The Gwinnett Advisory Meeting was held on September 22nd 2015. Those in attendance were informed about the results of the Great Exchange on Transportation Campaign and development occurring in the City of Peachtree Corners and the City of Snellville. They also had the opportunity to hear from guest speaker, Commissioner Tommy Hunter, on what the future of Gwinnett may look like and what is being done to facilitate development in the County.
According to Ms. Alyssa Davis of Gwinnett Village CID, the week-long Great Exchange on Transportation was a success. Organizers received more than 4,000 responses via text and online sites calling for a range of local and regional infrastructure investments. The findings of the campaign will be released in a white paper to be completed in the upcoming months. Ms. Davis confirmed that primary take away from preliminary data review is that people want a combination and variety of ways to get around Gwinnett.
As regards city development, the City of Peachtree Corners is getting ready to launch a business incubator in Tech Park to serve as an engine for local and regional economic growth. The City will use the next 45-60 days to finalize the details of its partnership with Georgia Tech and to select the executive directors to head up the project. The City is also closer to getting its Town Center flipped to developers across the Forum and is in the process of designing aspects of the Town Greene.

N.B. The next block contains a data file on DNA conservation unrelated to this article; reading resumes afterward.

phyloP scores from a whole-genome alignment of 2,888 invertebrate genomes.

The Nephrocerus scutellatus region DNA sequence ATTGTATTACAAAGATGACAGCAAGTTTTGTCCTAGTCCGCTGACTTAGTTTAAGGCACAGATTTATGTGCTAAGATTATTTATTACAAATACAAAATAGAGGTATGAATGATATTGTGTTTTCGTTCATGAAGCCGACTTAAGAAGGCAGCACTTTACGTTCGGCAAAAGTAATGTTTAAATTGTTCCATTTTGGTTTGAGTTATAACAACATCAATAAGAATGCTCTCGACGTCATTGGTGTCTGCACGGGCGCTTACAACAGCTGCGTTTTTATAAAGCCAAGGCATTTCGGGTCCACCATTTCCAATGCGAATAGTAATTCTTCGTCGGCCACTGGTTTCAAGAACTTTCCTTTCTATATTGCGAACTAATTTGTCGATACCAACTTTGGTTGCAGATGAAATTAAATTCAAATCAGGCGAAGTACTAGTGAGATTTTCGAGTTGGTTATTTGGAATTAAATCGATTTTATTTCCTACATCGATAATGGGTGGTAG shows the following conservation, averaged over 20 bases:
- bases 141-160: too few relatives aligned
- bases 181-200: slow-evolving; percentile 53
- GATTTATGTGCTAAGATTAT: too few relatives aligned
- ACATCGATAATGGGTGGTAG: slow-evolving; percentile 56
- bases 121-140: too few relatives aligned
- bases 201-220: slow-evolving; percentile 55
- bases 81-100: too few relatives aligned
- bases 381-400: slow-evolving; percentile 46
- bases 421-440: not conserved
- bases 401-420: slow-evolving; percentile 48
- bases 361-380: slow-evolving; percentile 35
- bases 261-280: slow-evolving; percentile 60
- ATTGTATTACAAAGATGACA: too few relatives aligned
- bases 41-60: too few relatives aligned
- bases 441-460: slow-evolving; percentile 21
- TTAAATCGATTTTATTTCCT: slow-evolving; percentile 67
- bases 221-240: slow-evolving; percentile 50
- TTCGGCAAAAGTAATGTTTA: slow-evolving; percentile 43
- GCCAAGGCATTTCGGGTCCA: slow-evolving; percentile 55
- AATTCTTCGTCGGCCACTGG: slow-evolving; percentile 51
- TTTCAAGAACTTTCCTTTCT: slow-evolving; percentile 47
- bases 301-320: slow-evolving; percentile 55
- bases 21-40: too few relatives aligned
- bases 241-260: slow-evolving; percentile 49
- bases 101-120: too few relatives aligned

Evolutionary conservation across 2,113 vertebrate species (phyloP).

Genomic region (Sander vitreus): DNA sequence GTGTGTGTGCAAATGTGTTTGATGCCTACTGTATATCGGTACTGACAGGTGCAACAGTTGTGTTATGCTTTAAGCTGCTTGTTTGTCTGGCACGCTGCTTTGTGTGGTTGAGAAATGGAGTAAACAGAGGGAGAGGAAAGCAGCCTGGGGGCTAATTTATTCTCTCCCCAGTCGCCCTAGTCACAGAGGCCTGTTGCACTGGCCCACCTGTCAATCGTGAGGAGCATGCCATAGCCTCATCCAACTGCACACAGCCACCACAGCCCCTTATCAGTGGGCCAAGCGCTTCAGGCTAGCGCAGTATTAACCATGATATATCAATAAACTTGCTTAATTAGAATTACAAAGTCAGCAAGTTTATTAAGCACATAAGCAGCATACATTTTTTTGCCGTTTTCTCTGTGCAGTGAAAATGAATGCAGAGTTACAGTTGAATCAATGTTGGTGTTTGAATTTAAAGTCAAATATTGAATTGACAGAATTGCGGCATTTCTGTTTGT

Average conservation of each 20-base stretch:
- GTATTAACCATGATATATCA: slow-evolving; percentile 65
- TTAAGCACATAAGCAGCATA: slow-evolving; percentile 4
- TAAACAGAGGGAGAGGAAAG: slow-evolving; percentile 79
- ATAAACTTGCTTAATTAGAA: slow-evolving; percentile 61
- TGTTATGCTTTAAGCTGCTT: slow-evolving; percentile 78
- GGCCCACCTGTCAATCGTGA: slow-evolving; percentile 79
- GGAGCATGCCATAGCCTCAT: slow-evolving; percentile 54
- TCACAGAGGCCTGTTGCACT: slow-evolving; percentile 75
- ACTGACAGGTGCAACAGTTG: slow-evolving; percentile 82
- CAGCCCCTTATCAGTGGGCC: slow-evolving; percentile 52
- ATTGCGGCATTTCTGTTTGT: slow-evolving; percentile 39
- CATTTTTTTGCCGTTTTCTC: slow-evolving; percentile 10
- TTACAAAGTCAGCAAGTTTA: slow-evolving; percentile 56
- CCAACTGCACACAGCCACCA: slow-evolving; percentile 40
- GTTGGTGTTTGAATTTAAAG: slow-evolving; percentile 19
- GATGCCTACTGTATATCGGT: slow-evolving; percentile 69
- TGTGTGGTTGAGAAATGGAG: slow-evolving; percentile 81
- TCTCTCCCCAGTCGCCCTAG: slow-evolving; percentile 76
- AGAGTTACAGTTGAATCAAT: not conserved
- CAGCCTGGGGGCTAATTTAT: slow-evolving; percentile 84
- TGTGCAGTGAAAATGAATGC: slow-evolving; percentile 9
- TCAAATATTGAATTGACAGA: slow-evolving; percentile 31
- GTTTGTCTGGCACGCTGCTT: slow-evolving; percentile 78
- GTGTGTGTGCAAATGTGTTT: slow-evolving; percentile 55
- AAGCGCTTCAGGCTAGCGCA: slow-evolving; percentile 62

Also at the advisory, the City of Snellville spoke on the recent investments made to its City Hall, Senior Center, and Police Department as part of plans to create a walkable Towne Center that supports a strong sense of place. Snellville has also begun to make investments to a 10.3 acre site acquired in 2011. The site, to be called Wisteria Village, will be home to a small neighborhood park, low-rise residential, and some very limited commercial uses.
Finally, Commissioner Tommy Hunter shared that County officials are working hard to create a future Gwinnett whose urban fabric is walkable and sustainable. Towards that aim, the County will enact policies to help level the playing field between Greenfield and redevelopment projects. Such policies include establishing precise character area standards and doing more to enable zoning by right.
Gwinnett’s Commissioners are also looking at a number of sites, including Jimmy Carter Road at I-85, Gwinnett Place, and the controlled access portion of US-78 to Stone Mountain, as possible areas for public investment. To gain public’s buy-in for investment in these areas, however, Commissioner Hunter emphasized the importance of informing voters how the benefits of these investments will outweigh their upfront costs.
The Council for Quality Growth thanks Commissioner Hunter and all who participated the Gwinnett County Advisory Meeting. We look forward to seeing you all at the next Gwinnett County Advisory Meeting on October 27th.